Factors underlying the adoption of conservation agriculture in the Mediterranean

Our project partners have interviewed more than 500 farmers across Morocco, Spain and Tunisia, to investigate concepts that farmers associate with soil, perceptions of tillage and how social cultural factors – like tradition, community integration, adaptive capacity and perceived responsibility– relate to the choice of farming methods. The data gives insight in how farmers across the Mediterranean perceive and relate to soil, from which recommendations to increase the uptake conservation agriculture (CA) in the region can be derived.

Cultivating Resilience: Key-Messages from the first Mediterranean Conservation Agriculture Conference

The first Mediterranean Conference on Conservation Agriculture (CA), held in Tunis, Tunisia, on 23-24 November 2023, was organized by three PRIMA EU-funded projects with a focus on CA: CAMA, ConServeTerra and 4CEMED.

Bringing together pioneers of conservation agriculture and organic farming in Spain

In February 2023, farmers from Catalonia joined for a workshop with the ConServeTerra team. The aim of the workshop was to build a “co-constructed mental model” of conservation agriculture (CA) in the Catalan context.

Visit to experimental sites in Oued Zem, Morocco

In February 2023 a group of researchers of the project team of ConServeTerra met in Morocco to visit the experimental sites in Morocco (Figure 1). A major part of the project relies on field experiments on experimental stations and local farms to gain insights on certain Conservation Agriculture (CA) practices on soil quality and crop productivity.

Farmer Field Schools in Spain

ConServeTerra puts a lot of emphasis on Farmer Field Schools (FFS), as such they are  regularly organized in the participating countries. During 2022 two sessions were conducted in Spain. For 2023 around 8 sessions are planned. At these sessions a fixed group of interested farmers meet, discuss and learn about soil.
Emmeline Topp

What is soil in the eyes of farmers?

The past six months have been a busy time for the teams conducting the farmer surveys and Q-study. Across Morocco, Spain and Tunisia, our teams have contacted more than 500 farmers to survey their relationship to soil, their farming practices and sociocultural factors.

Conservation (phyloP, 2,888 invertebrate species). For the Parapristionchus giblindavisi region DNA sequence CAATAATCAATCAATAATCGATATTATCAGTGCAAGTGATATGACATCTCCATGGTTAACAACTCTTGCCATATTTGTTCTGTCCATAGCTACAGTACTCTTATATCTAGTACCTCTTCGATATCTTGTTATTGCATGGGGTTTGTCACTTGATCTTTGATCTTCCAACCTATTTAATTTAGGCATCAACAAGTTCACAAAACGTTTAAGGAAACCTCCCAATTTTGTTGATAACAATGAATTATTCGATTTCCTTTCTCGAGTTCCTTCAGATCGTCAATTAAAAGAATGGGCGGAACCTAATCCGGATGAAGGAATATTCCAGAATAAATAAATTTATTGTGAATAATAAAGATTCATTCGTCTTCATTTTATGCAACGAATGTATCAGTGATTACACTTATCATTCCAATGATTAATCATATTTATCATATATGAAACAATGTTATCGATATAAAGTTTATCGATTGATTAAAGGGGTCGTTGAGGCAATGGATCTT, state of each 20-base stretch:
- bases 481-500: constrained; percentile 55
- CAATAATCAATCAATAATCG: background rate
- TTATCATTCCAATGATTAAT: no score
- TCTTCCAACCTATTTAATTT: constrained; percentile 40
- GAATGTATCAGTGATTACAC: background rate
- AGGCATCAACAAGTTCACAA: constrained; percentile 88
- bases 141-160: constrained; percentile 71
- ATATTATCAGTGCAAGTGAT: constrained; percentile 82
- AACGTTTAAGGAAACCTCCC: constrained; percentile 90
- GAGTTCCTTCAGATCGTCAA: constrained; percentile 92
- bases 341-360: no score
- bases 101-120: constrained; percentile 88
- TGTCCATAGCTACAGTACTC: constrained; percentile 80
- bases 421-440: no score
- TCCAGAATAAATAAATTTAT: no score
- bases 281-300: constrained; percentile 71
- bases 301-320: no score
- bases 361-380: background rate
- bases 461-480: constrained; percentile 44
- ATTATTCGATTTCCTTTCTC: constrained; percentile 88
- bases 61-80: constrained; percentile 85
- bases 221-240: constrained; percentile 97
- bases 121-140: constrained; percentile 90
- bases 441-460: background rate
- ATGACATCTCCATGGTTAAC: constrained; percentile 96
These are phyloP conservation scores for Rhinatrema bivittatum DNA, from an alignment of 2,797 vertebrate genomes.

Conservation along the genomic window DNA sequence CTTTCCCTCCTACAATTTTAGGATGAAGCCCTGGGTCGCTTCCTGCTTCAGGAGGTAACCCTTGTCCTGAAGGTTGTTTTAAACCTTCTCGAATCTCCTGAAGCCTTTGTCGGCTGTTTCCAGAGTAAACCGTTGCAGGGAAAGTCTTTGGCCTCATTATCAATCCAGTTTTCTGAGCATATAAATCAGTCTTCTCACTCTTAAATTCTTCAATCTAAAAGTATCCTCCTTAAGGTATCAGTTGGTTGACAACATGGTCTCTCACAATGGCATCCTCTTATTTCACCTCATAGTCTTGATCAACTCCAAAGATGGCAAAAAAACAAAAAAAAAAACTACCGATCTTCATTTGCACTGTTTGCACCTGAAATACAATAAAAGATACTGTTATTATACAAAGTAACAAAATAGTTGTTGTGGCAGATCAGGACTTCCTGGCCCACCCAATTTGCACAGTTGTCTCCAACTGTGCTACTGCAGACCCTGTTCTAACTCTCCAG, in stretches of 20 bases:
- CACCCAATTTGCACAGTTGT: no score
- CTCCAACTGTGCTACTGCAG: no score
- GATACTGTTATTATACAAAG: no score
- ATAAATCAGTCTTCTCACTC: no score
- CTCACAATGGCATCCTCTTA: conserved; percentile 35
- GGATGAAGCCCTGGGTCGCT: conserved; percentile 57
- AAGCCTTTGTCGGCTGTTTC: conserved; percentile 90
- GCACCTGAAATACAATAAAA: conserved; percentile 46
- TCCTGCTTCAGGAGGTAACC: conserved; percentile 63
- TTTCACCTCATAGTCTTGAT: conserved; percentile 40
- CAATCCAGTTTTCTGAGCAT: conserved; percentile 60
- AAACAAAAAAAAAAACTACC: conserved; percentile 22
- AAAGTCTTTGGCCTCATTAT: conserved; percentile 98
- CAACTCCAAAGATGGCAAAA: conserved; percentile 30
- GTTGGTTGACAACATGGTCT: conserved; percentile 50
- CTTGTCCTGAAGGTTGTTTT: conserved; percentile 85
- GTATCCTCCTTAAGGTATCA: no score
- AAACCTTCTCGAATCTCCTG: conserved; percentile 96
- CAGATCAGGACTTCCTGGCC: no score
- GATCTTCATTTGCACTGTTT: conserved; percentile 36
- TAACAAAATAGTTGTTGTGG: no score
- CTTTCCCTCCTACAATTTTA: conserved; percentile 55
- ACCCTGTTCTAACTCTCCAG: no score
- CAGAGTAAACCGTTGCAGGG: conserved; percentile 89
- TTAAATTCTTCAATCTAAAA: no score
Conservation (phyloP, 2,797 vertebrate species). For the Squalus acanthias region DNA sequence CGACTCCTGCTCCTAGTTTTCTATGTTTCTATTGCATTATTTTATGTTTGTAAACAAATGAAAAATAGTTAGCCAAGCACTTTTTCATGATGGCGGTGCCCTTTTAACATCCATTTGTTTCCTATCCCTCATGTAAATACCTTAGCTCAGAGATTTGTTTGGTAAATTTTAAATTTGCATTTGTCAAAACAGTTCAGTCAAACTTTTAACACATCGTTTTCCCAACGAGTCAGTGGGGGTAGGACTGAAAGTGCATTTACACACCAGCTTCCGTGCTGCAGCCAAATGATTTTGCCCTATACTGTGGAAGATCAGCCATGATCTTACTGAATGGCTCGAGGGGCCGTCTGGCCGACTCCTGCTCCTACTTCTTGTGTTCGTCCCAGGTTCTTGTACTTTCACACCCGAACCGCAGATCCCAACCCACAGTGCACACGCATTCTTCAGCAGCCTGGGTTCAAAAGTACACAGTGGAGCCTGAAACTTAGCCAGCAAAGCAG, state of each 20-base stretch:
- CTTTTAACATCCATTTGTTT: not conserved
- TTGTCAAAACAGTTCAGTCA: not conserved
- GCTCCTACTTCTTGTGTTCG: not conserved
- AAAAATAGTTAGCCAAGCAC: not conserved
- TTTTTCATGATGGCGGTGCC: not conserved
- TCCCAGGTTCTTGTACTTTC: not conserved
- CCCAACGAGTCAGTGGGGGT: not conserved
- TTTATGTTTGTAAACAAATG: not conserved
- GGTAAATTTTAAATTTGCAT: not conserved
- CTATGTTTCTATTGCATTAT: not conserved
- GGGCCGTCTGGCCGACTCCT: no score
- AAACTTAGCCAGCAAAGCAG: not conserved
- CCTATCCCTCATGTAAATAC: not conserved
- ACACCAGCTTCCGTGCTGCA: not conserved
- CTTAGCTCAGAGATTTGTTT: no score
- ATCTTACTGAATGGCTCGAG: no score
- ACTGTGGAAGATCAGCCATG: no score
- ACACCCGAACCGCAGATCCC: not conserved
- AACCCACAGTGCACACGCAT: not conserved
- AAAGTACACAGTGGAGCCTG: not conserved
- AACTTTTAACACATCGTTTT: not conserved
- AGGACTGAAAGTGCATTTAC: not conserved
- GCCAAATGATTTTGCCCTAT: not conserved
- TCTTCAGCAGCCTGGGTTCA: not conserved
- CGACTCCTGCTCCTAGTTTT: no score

Johannes Augustin

ConServeTerra Annual Meeting

After one year of collaboration, a first Annual Meeting with all project partners was scheduled from 2nd to 5th November 2021 in Marrakesh, Morocco.  Due to Covid-restrictions the meeting had to be reorganized and was held as an online event. The project stakeholders made the best of it anyway and shared ideas to improve the project further.
Albert García Macian

Socio-cultural factors of soil management

Socio-economic factors are known to affect farmers’ uptake of good farming practices, including those for soil management, such as minimum tillage. It is equally important to identify the influence of socio-cultural factors, such as traditions, values, perceptions and mental models.

Strategic tillage, crop establishment and soil moisture

What does strategic tillage mean? No-till (NT) is a valuable practice in many agroecosystems, but potential problems can occur such as subsurface acidity, water-repellent surface soils, nutrient stratification, some soil-borne pests and diseases like slugs or nematodes, and herbicide-resistant weeds.

ConServeTerra participates at the first Open FiBL Day

On the 27th May the first Open FiBL Day took place under the motto “Organic agriculture and beyond” as a virtual event. Anyone interested to learn more about the work of FiBL at national and international level and across national borders was invited to take part. In more than 40 parallel sessions a large variety of different projects, services and scientific results were presented.